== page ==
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Nikki Haley’s Announcement Video Is a Sloppy Mess

Photo: Nikki Haley/YouTube

Nikki Haley, formerly both South Carolina governor and ambassador to the United Nations, formally announced her 2024 presidential candidacy on Tuesday with a launch video that falls well short of her lofty aspirations. It’s an “elevator pitch” that is as sharp and clear as a run-on sentence.

You have to appreciate that what Haley is trying to do is very difficult. Despite receiving plenty of positive media exposure over the course of her political career, she’s polling in the low single digits in a contest likely to be dominated by Donald Trump and Ron DeSantis. And her home base is an early state in which both Trump and DeSantis — plus the man she appointed to the U.S. Senate, Tim Scott — will invest heavily. Trump has already secured endorsements from Scott’s senior colleague Lindsey Graham along with the current governor, lieutenant governor, state treasurer, and assorted U.S. House members.

The Haley 2024 campaign has a lot of work to do, and she reportedly has zero assets on the ground in states like Iowa and New Hampshire, which will precede South Carolina in the nomination process. She needs a crisp, compelling rationale for her candidacy that grabs potential primary voters and makes them look at her as an alternative to the universally known big boys. This video isn’t it. It looks more like she asked her advisers for some ideas and wound up throwing them all into a mushy stew of poorly cooked messages.

The video does get off to an interesting start, leaning into Haley’s racial identity as the daughter of Indian immigrants who grew up feeling “different” in a state with a deep history of racism and Black-white divisions. This, she suggests, makes her a natural unifier. It also, the video’s subtext soon makes clear, positions her as a non-white validator of the good intentions of white conservatives, who will determine the fate of her presidential candidacy. She solemnly attacks liberals who say the U.S.’s “ideas are not just wrong but racist and evil” as images of Alexandria Ocasio-Cortez, the “1619 Project,” and Black Lives Matter protests are shown. In fact, what leftist critics invariably say is that the U.S.’s ideas are noble, but their implementation has been hypocritically lacking.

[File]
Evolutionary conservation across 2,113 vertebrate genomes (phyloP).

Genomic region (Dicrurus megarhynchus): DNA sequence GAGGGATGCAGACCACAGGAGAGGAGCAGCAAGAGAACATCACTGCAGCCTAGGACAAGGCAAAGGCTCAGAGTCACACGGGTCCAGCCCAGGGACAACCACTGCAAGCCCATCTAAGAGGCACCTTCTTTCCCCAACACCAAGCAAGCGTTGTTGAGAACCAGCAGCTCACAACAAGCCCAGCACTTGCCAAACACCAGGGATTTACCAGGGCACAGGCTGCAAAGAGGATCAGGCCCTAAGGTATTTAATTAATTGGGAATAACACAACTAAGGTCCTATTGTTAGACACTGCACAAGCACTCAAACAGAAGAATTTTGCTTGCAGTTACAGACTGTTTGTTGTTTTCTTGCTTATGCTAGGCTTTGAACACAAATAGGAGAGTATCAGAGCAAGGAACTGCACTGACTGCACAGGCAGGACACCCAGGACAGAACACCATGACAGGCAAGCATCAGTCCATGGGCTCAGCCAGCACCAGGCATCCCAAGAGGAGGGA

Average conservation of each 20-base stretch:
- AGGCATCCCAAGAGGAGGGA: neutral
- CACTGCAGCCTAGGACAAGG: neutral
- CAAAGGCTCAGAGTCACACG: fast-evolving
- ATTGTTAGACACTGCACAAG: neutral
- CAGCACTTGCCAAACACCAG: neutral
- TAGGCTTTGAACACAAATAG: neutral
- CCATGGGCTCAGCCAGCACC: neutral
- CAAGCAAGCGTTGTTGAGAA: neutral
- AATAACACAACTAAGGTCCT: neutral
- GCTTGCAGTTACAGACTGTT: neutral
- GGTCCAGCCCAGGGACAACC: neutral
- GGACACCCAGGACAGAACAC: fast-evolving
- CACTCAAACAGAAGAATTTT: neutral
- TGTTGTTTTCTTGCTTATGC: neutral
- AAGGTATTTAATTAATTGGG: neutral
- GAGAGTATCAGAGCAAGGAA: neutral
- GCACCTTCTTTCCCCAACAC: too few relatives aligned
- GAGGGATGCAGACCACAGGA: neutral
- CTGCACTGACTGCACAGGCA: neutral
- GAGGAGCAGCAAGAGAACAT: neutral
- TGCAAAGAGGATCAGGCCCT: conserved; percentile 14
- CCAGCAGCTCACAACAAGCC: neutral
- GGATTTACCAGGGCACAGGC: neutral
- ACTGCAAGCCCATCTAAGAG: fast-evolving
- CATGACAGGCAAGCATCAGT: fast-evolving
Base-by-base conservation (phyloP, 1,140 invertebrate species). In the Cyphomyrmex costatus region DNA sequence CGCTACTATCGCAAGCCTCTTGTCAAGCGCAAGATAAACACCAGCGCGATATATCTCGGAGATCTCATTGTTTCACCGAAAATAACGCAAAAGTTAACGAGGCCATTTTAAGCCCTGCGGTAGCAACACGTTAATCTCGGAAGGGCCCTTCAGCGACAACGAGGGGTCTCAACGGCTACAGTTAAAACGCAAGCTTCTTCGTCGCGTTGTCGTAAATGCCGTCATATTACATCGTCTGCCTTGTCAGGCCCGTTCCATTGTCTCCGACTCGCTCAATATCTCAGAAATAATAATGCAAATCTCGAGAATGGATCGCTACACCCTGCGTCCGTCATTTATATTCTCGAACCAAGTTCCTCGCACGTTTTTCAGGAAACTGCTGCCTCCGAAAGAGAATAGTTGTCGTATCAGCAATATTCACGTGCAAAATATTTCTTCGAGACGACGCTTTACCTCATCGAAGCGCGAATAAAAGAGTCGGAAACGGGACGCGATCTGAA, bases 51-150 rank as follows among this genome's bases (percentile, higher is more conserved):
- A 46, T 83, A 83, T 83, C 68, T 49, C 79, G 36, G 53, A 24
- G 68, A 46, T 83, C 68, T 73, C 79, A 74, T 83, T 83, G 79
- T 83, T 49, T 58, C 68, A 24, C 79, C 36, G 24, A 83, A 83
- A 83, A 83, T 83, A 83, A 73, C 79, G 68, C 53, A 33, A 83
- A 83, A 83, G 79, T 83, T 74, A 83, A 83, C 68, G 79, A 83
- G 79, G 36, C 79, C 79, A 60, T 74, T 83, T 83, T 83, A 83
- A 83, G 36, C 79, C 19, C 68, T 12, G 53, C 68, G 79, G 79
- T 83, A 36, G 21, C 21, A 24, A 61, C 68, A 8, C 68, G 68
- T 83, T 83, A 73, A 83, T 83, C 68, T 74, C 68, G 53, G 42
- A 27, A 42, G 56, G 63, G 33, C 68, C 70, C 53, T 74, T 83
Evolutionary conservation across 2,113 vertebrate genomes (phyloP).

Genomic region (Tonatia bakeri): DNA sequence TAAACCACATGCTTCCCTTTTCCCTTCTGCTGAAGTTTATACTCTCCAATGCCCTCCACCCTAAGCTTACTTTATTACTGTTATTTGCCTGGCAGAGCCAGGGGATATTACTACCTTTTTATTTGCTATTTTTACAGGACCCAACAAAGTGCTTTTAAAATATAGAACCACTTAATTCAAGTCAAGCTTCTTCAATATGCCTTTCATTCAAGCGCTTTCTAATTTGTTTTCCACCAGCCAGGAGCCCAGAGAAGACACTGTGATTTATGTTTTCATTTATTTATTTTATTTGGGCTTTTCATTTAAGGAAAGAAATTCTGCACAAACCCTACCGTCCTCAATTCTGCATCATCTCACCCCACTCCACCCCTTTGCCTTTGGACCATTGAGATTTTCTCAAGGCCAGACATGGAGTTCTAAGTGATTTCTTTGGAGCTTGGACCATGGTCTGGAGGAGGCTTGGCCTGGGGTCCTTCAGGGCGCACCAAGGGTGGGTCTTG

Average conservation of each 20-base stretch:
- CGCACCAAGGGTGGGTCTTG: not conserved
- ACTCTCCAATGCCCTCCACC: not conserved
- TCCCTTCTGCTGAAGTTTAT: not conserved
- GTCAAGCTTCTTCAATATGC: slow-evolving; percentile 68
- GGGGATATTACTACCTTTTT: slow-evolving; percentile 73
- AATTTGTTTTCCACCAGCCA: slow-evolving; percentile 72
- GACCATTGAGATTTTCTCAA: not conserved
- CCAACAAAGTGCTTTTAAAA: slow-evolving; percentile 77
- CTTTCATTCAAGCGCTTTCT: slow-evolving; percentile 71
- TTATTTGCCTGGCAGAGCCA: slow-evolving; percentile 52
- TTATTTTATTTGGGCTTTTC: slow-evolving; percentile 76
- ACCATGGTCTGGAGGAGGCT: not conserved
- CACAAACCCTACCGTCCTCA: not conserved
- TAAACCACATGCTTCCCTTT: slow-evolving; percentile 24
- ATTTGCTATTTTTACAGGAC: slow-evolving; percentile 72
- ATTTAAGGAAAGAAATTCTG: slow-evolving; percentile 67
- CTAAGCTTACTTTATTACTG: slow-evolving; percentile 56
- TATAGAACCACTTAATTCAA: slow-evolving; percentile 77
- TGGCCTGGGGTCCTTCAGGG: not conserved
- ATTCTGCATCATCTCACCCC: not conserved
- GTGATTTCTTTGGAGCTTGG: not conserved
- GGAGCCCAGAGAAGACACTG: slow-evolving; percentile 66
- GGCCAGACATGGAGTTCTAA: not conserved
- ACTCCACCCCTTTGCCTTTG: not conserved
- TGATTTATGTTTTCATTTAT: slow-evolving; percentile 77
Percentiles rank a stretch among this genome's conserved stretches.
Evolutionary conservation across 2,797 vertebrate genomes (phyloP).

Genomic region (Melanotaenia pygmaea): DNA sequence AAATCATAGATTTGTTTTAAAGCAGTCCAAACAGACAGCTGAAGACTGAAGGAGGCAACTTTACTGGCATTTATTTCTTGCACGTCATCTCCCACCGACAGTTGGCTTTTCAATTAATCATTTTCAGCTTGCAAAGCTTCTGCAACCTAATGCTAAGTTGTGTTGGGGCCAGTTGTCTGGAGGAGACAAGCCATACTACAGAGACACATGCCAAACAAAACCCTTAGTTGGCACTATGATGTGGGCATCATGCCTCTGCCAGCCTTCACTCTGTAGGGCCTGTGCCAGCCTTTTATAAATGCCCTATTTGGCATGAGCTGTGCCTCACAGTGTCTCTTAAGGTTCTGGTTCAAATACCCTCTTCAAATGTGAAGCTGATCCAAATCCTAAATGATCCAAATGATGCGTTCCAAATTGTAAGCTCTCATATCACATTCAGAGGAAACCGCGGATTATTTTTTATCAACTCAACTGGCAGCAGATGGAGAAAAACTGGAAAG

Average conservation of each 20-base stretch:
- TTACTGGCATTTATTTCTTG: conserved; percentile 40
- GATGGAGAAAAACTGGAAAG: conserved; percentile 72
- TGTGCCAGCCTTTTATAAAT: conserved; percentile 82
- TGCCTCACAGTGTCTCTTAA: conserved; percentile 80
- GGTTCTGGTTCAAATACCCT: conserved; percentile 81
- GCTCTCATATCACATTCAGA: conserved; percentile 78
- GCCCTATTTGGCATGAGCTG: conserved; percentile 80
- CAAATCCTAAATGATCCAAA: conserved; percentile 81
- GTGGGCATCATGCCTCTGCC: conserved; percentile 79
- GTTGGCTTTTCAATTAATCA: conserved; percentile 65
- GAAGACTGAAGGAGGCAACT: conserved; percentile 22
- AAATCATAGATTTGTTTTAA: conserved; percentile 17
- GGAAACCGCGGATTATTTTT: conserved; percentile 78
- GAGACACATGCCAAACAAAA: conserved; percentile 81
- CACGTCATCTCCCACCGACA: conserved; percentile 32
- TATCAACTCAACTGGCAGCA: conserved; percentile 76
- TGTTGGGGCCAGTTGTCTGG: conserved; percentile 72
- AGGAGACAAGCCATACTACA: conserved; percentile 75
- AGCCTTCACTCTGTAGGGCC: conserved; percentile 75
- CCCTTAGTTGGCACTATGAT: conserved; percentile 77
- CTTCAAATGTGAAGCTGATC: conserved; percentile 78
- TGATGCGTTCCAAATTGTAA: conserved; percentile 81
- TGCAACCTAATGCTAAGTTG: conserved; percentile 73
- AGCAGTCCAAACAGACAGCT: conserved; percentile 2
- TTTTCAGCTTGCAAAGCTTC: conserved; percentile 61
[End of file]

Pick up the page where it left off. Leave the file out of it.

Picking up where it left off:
Next, Haley briefly pivots to the foreign-policy chops she developed at the U.N., saying that while leftists see the U.S.’s founding ideas as evil, “I’ve seen evil.” This is handled clumsily as well. Haley says nothing about her accomplishments while serving in the Trump administration but includes a disturbing and unexplained reference to soldiers killing a baby.

The next portion, covering Haley’s six-year tenure as governor, comes across like a cheesy “We want your industry!” invitation from South Carolina’s chamber of commerce. You half-expect to see text on the screen reading, “For a list of tax incentives for investors, visit our website.” She didn’t even repeat her conservative-pleasing decision to reject corporate investments that came with “union jobs.”

And when it comes to the moment of Haley’s governorship that brought her national attention — indeed, embarrassingly fawning coverage from the mainstream media — the video pulls its punch. Over images of the horrific racist massacre at Charleston’s Emanuel AME Church in 2015, Haley says that “when evil did come” to her state, “we turned away from fear, toward God and the values that still make our country the freest and greatest in the world.” There’s no mention of Haley’s famous decision to remove a Confederate flag from the statehouse grounds in the shooting’s aftermath. Perhaps she feels that call won’t go over well with today’s GOP-primary voters.

The kicker (pun intended) of Haley’s announcement is a ponderous line that follows a reference to the bullies ostensibly targeting the U.S. — from the “socialist left” to Russia and China. “You should know this about me: I don’t put up with bullies, and when you kick back, it hurts them more if you’re wearing heels.” This feeble attempt at Palinism is all the more disappointing since it was Sarah Palin who helped Haley launch her political career in 2010 by branding the gubernatorial candidate as a fellow “mama grizzly.” She’s not really roaring today. And she’d better get her mojo back if she hopes to be a real contender in the 2024 race. A collection of dog whistles that are never fully articulated will not earn her much of a pack of followers.

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Nikki Haley’s Announcement Video Is a Sloppy Mess